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To: Diago

I don’t know about Cleveland, but in the Pittsburgh area, property assessments seem to be at the whim of the assessor. No one takes into account things like the neighborhood, the condition of the home or the values assigned to similar homes in the neighborhood. Even after lawsuits, the assessors here still can’t get it right. One wonders too about corruption — is there bribery or extortion involved in order to get a better assessment?

My house is valued the same as when I bought it in 1989. This, despite the decline of the neighborhood. Most of the houses in my neighborhood are valued less than mine. I guess I should be grateful the assessment hasn’t gone up, but still.


4 posted on 08/22/2010 5:54:06 AM PDT by fatnotlazy
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To: Diago

1. I am sick of the elitist press.

2. Did some second year intern write this “article”?


5 posted on 08/22/2010 6:04:27 AM PDT by mad_as_he$$ (Playing by the rules only works if both sides do it!)
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To: Diago

Yet another reason why property tax should be illegal. As long as property taxes are legal, then the Fifth Amendment is not guaranteeing our God-given right to own private property.


6 posted on 08/22/2010 6:15:26 AM PDT by pnh102 (Regarding liberalism, always attribute to malice what you think can be explained by stupidity. - Me)
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To: Diago
Egger received a letter signed by Russo saying the value of his home had been reduced to $1,176,900
So the publisher of the Cleveland newspaper - I assume a very liberal rag - lives in a MILLION DOLLAR house. Go figure.
7 posted on 08/22/2010 6:22:23 AM PDT by oh8eleven (RVN '67-'68)
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To: oh8eleven

Anywhere on the east or west coast (or almost anywhere but Cleveland) it would probably be valued north of $3 mil.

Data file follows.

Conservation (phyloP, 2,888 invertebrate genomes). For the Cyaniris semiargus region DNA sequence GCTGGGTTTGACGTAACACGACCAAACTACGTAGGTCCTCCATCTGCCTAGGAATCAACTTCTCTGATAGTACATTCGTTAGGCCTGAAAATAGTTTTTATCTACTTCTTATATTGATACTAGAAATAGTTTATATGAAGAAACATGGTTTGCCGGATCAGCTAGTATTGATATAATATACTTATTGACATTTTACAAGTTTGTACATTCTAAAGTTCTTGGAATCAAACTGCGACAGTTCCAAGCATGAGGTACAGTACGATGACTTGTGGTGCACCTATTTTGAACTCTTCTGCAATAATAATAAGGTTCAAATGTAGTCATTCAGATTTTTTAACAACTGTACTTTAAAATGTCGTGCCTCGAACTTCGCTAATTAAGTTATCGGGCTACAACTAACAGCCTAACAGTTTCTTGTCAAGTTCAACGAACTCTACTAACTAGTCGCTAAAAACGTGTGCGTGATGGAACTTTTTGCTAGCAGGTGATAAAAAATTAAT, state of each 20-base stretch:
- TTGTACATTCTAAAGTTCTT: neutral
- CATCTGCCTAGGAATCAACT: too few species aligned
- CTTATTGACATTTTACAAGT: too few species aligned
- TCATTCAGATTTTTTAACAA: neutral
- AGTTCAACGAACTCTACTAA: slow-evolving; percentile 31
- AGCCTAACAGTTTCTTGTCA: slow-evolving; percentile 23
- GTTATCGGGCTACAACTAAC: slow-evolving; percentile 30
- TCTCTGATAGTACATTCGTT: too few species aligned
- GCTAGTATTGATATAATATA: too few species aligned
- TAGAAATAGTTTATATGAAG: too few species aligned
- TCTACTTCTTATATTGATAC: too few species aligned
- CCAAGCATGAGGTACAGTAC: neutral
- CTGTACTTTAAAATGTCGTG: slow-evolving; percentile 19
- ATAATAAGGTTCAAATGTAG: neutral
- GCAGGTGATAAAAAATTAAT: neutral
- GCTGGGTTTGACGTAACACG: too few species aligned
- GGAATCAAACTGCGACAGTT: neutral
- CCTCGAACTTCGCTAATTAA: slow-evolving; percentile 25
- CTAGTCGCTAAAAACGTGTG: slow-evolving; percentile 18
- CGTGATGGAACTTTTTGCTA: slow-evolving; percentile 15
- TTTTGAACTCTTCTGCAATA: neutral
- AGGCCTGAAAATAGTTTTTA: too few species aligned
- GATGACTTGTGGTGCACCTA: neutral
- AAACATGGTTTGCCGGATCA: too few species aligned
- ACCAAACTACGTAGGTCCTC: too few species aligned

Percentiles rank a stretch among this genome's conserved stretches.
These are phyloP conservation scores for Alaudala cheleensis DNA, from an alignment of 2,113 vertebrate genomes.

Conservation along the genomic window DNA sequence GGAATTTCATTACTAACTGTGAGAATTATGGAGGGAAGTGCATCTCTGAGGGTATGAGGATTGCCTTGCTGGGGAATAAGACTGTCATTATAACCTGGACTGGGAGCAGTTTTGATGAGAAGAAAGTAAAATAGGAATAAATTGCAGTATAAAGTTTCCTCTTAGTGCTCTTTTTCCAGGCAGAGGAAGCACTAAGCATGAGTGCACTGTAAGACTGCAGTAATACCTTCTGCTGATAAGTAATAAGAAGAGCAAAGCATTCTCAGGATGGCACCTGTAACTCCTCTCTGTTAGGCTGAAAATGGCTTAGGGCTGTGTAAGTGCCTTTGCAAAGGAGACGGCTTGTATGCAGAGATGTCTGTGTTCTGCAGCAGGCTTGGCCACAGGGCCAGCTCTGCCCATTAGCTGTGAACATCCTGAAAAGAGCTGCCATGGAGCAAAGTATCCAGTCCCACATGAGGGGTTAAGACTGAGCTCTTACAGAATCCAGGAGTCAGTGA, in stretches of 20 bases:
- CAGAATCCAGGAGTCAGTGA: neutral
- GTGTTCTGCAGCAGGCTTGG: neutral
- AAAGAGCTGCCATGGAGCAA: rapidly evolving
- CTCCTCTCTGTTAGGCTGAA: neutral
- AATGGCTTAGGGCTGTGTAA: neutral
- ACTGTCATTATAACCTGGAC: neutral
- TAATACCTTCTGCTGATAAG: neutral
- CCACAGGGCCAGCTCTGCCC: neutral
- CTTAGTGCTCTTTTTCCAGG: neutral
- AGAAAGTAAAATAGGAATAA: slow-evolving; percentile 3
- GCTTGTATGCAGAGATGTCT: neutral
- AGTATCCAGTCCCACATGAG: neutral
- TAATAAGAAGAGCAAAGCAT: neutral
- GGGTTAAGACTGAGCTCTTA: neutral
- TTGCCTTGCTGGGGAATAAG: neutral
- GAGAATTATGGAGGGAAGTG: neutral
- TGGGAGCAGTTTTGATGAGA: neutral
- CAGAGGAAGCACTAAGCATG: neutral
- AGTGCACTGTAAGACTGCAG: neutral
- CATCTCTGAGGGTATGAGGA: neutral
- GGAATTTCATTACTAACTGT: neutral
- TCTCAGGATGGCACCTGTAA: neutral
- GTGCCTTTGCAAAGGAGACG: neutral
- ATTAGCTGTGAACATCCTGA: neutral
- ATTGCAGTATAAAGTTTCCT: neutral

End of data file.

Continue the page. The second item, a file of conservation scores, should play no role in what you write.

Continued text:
8 posted on 08/22/2010 6:43:13 AM PDT by JimRed (Excising a cancer before it kills us waters the Tree of Liberty too! TERM LIMITS, NOW AND FOREVER!)
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To: Diago

A town assessor will be visiting the house in the next week or so for reevaluation - I’ll be messing up the yard, not cleaning anything - taking doors off of cabinets...need to come in low.


9 posted on 08/22/2010 6:49:26 AM PDT by libertarian27 (Ingsoc: Department of Life, Department of Liberty, Department of Happiness)
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To: Diago
Eggers thought that value was still to high

Time for a new editor.

10 posted on 08/22/2010 6:54:20 AM PDT by Poser (Enjoying tasty animals for 58 years)
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To: Poser

OMG!! Doesn’t ANYONE know anything these days??


11 posted on 08/22/2010 7:23:21 AM PDT by Ann Archy (Abortion......the Human Sacrifice to the god of Convenience.)
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To: Diago

In Ohio, taxes run approximately 2% of a property’s value (although that is not how taxes are actually assessed). The $30,000 figure does not seem out of line to me for a $1.5 million house, although there could be some reason why taxes in Egger’s neighborhood are less than the norm.